The volunteers had commandeered a football field. Now a woman named Lisa was telling a group of them where to go. She was small, standing on a picnic table, voice big enough without the megaphone hanging by her side.
She was talking to a man with the red gloves. They conferred. His people should go to Cedars Grove Avenue to help with the clean-up. So he held his red gloves in the air and led them to the condemned land.
They crossed the field, enough cleaning products to tidy up after a frat party, but not quite enough to contend with a superstorm. They took a left on New Dorp Lane, a sort of volunteer highway of people carrying brooms. There were crowds and groups, gaggles and pairs. Some were locals. Others had crossed over the bridge or taken the ferry, bringing with them bin bags and rakes.
Cedars Grove Avenue is by the sea. People say water got as far and high as the second floor, too impatient to wait for the stairs. Four forklift trucks gather peoples’ lives into mounds of garbage. Their drivers wear masks, trying not to breathe in the dust as they break debris into smaller, more manageable piles of debris.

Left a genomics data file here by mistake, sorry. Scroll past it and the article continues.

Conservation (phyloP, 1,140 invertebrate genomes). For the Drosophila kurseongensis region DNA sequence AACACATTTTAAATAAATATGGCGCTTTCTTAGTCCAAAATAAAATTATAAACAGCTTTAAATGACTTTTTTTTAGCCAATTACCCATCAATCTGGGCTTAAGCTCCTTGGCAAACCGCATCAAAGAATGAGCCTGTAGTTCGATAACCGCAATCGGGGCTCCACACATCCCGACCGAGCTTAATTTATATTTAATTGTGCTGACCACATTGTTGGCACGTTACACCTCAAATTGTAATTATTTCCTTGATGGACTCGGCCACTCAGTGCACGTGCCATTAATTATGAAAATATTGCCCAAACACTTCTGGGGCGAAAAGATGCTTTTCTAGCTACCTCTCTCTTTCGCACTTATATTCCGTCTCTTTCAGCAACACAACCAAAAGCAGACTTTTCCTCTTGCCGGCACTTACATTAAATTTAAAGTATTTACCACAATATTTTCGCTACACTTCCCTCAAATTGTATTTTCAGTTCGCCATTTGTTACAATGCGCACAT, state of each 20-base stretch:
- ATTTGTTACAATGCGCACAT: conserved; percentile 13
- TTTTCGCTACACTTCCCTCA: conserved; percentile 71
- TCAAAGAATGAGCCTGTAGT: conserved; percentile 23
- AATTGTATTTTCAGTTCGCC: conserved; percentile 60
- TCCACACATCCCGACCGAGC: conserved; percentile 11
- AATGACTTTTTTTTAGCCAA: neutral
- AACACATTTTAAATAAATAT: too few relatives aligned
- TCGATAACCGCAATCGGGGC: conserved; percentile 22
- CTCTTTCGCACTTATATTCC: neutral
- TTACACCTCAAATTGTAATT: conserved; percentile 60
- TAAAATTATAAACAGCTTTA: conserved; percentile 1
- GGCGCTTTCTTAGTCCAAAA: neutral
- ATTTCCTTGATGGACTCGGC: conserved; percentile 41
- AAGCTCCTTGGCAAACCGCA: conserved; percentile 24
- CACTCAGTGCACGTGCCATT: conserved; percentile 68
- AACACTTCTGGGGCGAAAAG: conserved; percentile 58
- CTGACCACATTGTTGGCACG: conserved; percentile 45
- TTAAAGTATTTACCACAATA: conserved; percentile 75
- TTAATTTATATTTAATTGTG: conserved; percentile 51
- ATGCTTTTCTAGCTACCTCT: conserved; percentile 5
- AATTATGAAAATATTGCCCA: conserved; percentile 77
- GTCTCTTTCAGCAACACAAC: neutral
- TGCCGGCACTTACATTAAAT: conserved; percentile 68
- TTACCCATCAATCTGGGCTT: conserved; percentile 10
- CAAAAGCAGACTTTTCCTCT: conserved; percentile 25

Places that were once people’s homes are now wrapped in yellow Caution tape. A birthday present in reverse. A house is crumpled like a piece of paper. Its timber slats and plaster vomited out by the storm and turned into garbage.
But every so often you notice bits and pieces of life. A photo of two smiling blonde girls in a frame that reads “grandchildren,” a model of Santa and his sled, a mattress and a VHS tape, with its ribbony entrails spilling onto the ground. Its memories as damaged as they are distant.
Text by Iris Mansour and photos by Marie Telling.